Earless seals, also known as true seals, are a type of marine mammal found in the Arctic and Antarctic oceans. They get their name from the fact that they don’t have external ear flaps, and they are distinguished from other types of seals by their long, snake-like bodies.

Earless seals are excellent swimmers and can stay underwater for up to an hour at a time. They are also known for their intelligence and playfulness, and they have been known to interact with humans. Earless seals are often compared to bears because of their similar appearance and habits.

Both animals are large and have long bodies, and they are both excellent swimmers. They also both have a diet that consists mainly of fish.

Fun Fact: Earless seals can reduce their brain temperature by 37.4 degrees Fahrenheit or 3 degrees Celcius when they dive into the cold water.

7. Seals (Pinnipedia)

Image by Manfred Richter from Pixabay
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Scientific Name: Pinnipedia

Seals and bears may seem like completely different animals, but they have quite a lot in common. Both seals and bears are members of the mammalian order Carnivora, which means that they are descendants of a common ancestor. This shared ancestry is evident in both their physical appearance and their behavior.

For example, both seals and bears have thick fur coats that help to keep them warm in cold weather. They also both have padded feet that help them to move quickly on land and swim powerfully through the water. Perhaps most importantly, both seals and bears are proficient hunters, preying on a variety of small animals.

While seals and bears may look very different at first glance, closer inspection reveals that they share a number of key features.

Fun Fact: Seals have the most flexible trachea of all terrestrial animals, which allows them to compress air when diving in the water.

8. Sea Lions

steller sea lions
Steller sea lions | source: Olympic National Park

Scientific Name: Otariinae

Though they may not look it, sea lions are closely related to bears. Both sea lions and bears belong to the family Ursidae, which also includes pandas and sun bears. Like bears, sea lions are typically large animals with furry coats and round heads.

They also have four limbs, though the front limbs of a sea lion are flippers that are used for swimming. Sea lions and bears have a similar diet that consists of different types of seafood, primarily fish, clams, and squid.

While both animals are known for their marine habitats, some species of bear, such as the polar bear and the grizzly bear, live on land. In contrast, all species of sea lion live in the ocean. Despite their similarities, there are also some notable differences between these two animals.

For instance, while all species of bear are quadrupeds, only some species of sea lion walk on all fours; other species are able to stand on their hind legs like a human. Additionally, while both animals give birth to live young, female bears typically have one or two cubs at a time, while female sea lions can have litters of up to eight pups.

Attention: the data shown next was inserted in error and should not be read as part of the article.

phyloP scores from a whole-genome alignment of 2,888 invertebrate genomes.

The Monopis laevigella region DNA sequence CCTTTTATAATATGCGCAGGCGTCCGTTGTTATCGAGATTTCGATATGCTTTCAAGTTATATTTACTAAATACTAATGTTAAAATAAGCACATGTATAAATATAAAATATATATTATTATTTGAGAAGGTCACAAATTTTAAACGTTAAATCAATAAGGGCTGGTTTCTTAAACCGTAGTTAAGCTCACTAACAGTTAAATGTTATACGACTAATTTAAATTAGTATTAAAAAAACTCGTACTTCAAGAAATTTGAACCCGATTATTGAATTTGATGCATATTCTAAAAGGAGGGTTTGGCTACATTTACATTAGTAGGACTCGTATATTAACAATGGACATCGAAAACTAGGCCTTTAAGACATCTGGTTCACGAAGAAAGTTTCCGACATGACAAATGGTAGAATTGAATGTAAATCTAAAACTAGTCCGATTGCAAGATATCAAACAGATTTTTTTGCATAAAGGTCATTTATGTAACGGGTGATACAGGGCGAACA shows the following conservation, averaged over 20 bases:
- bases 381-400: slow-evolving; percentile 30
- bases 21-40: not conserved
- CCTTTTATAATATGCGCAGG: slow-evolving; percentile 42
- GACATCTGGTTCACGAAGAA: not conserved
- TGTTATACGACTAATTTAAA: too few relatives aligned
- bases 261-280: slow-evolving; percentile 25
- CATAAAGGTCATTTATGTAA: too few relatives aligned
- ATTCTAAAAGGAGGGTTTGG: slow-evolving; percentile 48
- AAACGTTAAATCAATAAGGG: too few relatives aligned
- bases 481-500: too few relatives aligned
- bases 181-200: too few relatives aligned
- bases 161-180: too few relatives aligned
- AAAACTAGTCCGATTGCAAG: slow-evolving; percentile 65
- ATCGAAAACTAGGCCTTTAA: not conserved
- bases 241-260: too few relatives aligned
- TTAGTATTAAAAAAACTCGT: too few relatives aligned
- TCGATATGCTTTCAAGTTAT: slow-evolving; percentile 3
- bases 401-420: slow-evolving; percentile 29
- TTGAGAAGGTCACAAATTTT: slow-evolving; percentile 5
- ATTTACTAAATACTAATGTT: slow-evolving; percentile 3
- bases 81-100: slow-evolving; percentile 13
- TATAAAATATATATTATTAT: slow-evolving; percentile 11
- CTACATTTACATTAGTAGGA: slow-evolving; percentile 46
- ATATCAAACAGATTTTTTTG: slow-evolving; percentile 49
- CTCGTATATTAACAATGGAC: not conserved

Fun Fact: Some sea lions are trained by the United States Navy to help them with some of their in-water needs.

9. Foxes

Mammal Foxes
Mammal Foxes by Margit Wallner from Pixabay

Scientific Name: Vulpes

When you think of a fox, you might think of a small, cunning creature that is quick and agile. When you think of a bear, you might think of a large, lumbering animal that is powerful and intimidating. However, despite their differences in size and appearance, foxes and bears have quite a bit in common.

They are both members of the order Carnivora, which means that they are both carnivorous animals. Additionally, they are both considered intelligent animals, with foxes mainly known for their cunning nature. In fact, the saying “as sly as a fox” come from the fact that foxes are notoriously difficult to catch.

Finally, both animals are proficient hunters, with bears typically hunting larger prey and foxes typically hunting smaller prey. All in all, although foxes and bears may seem like very different animals, they actually have quite a few similarities.

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Fun Fact: Foxes use the whiskers on their face and legs to help them navigate in low visibility conditions, like in the snow.

10. Pandas

giant panda
Image by Ilse Orsel from Pixabay

Scientific Name: Ailuropoda melanoleuca

You might not think that pandas have much in common with other bears, but actually, they share a lot of similarities. For starters, pandas are the only member of the bear family that is entirely vegetarian. They mainly eat bamboo, which makes up 99% of their diet!

In fact, pandas have extra-long intestines and expanded microvilli, which helps them to digest their bamboo diet. Another similarity between pandas and other bears is that they both have thick fur that protects them from the cold weather.

The main difference between pandas and other bears is their size – pandas are much smaller than most bears, with an average weight of around 250 pounds. But despite their small size, pandas are still one of the most impressive members of the bear family!

Fun Fact: Pandas spend 10-16 hours of their day eating bamboo.